The fifth annual New Jersey State of Diversity Survey found in New Jersey, young workers are far more concerned about racial issues in the workplace than their older colleagues.
The annual survey by Taft Communications, the New Jersey Business & Industry Association and Fairleigh Dickinson University focused on the major differences in attitudes and experiences around race, religion and ethnicity in the workplace.
The poll is timely, considering the civil unrest of the nation and an increased focus on workplace training and diversity.
“This continues to be a very profound moment in our nation’s history as it relates to racial and gender inequities,” Michele Siekerka, CEO and president of the NJBIA, said. “The timely results of this year’s survey further justify the need to take full stock of our words and actions if we truly want to effectuate meaningful change in the workplace. Businesses can also facilitate solutions by enabling an open discourse among their workforce that lends itself to a better understanding of sensitivities, a broadening of perspectives and evolving education.”
Each year, those polled are asked the same question: “Over the past year, have you overheard things at work that might be considered offensive to certain groups?”
- 28% “very often” or ”occasionally” hear things that could be considered offensive to racial and ethnic minorities;
- 24% said they hear things that could be offensive to women, compared to 14% last year and 13% in 2016;
- 23% hear things that could be offensive to LGBTQ people, compared to 12% last year and 16% in 2016;
- 23% hear things that could be offensive to Muslims, compared to 10% last year and 19% in 2016;
- 20% hear things that could be offensive to Jews, compared to 10% last year and 9% in 2016.
On the question, differences were noticeable by age and political affiliations. For example, 43% of those aged 18-34 said they “very often” or “occasionally” hear things that could be offensive, compared to 17% of those aged 55+.
“Taft’s fifth annual diversity poll took place against a background of renewed and overdue focus on issues of race and racial justice facing New Jersey, the nation, and the world,” Ted Deutsch, president, Taft, said. “The findings offer some hope, especially in the responses of the youngest New Jerseyans. Their sensitivity to their surroundings and the feelings of others is encouraging. Yet the increased reports of offensive remarks and a sense among nearly half of non-whites that they have felt discrimination at least occasionally is a sobering reality check.”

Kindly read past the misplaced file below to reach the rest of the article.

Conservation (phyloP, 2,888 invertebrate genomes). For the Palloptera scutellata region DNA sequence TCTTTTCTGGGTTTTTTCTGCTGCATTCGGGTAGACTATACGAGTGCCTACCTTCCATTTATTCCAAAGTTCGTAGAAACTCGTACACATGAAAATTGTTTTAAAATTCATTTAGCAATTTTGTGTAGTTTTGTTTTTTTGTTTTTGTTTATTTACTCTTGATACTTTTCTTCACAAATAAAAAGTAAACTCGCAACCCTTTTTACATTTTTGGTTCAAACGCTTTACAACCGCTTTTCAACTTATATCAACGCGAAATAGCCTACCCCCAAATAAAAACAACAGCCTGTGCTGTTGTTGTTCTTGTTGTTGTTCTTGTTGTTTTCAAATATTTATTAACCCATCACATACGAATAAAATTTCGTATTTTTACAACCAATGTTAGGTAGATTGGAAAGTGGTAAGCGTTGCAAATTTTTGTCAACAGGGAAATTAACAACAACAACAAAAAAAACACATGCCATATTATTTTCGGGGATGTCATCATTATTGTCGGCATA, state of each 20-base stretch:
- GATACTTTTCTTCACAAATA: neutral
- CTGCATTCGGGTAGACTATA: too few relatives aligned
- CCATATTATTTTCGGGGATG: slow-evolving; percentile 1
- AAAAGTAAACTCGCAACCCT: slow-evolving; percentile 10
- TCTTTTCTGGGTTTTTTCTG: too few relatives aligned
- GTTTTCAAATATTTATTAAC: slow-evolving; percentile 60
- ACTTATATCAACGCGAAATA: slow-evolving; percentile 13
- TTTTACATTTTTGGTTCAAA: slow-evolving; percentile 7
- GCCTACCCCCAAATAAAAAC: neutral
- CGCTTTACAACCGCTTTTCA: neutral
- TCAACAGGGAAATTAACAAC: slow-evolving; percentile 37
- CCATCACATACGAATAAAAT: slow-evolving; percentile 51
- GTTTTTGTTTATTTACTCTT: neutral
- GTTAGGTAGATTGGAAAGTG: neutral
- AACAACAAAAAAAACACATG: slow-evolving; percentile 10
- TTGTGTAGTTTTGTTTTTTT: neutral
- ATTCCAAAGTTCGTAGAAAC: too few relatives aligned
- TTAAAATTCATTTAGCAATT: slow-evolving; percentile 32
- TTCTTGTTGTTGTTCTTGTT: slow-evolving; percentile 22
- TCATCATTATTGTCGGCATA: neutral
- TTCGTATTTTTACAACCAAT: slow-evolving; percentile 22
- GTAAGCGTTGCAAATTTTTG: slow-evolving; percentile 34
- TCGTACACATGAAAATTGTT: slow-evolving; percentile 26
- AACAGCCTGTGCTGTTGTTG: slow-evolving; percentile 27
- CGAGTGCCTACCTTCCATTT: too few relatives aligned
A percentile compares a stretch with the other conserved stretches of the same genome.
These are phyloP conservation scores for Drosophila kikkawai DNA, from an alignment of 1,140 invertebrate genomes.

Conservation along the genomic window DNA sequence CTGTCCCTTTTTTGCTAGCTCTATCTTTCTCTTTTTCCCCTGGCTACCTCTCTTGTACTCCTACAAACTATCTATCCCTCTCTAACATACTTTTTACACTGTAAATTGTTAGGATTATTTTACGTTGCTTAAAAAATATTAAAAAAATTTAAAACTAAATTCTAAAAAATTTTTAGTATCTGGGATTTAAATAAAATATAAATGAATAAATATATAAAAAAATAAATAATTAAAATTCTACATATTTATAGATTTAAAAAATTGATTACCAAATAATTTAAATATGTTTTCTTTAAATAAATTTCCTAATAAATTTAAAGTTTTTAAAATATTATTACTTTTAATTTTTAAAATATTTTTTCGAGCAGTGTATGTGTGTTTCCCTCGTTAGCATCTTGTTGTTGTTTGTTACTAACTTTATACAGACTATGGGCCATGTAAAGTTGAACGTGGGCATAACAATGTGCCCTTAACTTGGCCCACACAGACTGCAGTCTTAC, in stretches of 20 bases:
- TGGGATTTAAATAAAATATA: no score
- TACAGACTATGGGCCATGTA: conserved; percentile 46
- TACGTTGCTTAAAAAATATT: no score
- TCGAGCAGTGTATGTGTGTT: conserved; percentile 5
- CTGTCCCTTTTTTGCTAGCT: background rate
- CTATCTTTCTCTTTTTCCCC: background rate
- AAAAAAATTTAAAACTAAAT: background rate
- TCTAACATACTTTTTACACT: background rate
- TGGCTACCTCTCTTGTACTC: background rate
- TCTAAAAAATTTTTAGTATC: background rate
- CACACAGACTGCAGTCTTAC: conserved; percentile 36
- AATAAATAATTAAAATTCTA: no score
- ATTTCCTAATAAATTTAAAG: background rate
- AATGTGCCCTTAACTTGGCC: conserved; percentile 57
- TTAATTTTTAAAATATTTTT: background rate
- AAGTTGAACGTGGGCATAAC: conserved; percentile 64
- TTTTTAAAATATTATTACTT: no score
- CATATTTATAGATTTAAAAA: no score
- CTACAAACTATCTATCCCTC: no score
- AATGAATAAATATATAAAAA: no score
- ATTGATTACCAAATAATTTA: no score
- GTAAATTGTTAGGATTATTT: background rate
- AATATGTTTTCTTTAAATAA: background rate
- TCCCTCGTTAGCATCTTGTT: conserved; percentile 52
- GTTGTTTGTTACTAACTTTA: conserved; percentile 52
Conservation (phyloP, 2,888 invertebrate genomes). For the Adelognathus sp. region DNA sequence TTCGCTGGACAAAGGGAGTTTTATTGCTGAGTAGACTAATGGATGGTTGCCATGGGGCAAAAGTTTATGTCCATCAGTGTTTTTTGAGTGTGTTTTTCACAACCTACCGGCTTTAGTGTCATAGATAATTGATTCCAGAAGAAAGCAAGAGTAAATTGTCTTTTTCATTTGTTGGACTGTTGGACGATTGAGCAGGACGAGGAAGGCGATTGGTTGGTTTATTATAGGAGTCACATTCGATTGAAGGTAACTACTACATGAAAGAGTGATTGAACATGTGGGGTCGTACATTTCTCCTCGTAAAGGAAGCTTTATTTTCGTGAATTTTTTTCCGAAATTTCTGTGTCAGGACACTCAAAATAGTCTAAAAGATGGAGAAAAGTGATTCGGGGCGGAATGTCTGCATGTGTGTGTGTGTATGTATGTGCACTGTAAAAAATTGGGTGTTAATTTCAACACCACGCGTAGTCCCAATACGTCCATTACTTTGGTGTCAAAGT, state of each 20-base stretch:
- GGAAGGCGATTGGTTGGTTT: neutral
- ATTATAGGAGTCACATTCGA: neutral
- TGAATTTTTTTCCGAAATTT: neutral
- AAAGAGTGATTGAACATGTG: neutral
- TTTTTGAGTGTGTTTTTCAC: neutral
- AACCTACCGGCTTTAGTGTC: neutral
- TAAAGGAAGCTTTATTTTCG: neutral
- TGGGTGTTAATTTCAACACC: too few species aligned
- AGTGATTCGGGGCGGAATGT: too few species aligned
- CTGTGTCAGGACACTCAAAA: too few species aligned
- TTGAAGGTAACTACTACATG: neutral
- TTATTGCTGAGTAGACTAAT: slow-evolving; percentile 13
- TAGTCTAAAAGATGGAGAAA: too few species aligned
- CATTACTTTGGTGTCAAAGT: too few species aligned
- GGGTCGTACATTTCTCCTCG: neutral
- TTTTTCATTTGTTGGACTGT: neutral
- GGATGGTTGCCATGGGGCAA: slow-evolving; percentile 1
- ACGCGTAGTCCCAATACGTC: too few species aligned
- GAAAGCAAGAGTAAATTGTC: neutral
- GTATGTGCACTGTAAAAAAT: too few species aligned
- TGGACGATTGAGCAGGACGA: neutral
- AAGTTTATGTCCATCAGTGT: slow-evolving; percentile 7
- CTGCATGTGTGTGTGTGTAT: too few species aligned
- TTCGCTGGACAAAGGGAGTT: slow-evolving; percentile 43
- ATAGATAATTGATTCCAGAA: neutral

In terms of political party, 36% of Democrats said they overhear negative comments at work compared to 21% of Republicans. And 35% of non-whites say its a common theme compared to 22% of whites.
“The partisan differences that we observed, particularly in relation to reported instances of offensive comments in the workplace, are worth noting,” Krista Jenkins, director of the poll and a professor of politics and government at FDU, said. “By and large, Republicans were less likely than Democrats to report hearing things that some would find offensive to women and minority groups. This could be a reflection of the parties operating as a prism through which people evaluate workplace banter. Regardless, these differences mark yet another way that political party differences are increasingly seen in regard to seemingly apolitical issues and behaviors.”
Beyond the core question of the poll, a number of new inquiries were added to focus more on issues of discrimination and employer response.
When asked, “Have you personally felt or experienced discrimination based on race, gender, religion or sexual preference?” nearly half of non-white respondents (47%) said they have felt discrimination “often” of “occasionally” compared to 31% of whites; 42% of women vs. 35% of men; and 43% of those age 18-34 vs. 27% of those older than 55.
More than half (54%) of New Jerseyans “strongly agree” that “the opportunities in your workplace are similar for employees regardless of race, gender or sexual preference,” with Republicans more likely than Democrats to “strongly agree” (63% vs. 50%), white mores than non-whites (62% vs. 46%) and men more than women (59% vs. 50%).
Nearly a quarter (23%) said they worry “a lot” or “sometimes” about race relations at work, again with a sharp divide seen among the various categories: 35% of those 18-35 vs. 12% older than 55; and 27% of Democrats compared to 15% of Republicans.
The poll of 506 New Jerseyans has a margin of error of +/-5.2 points.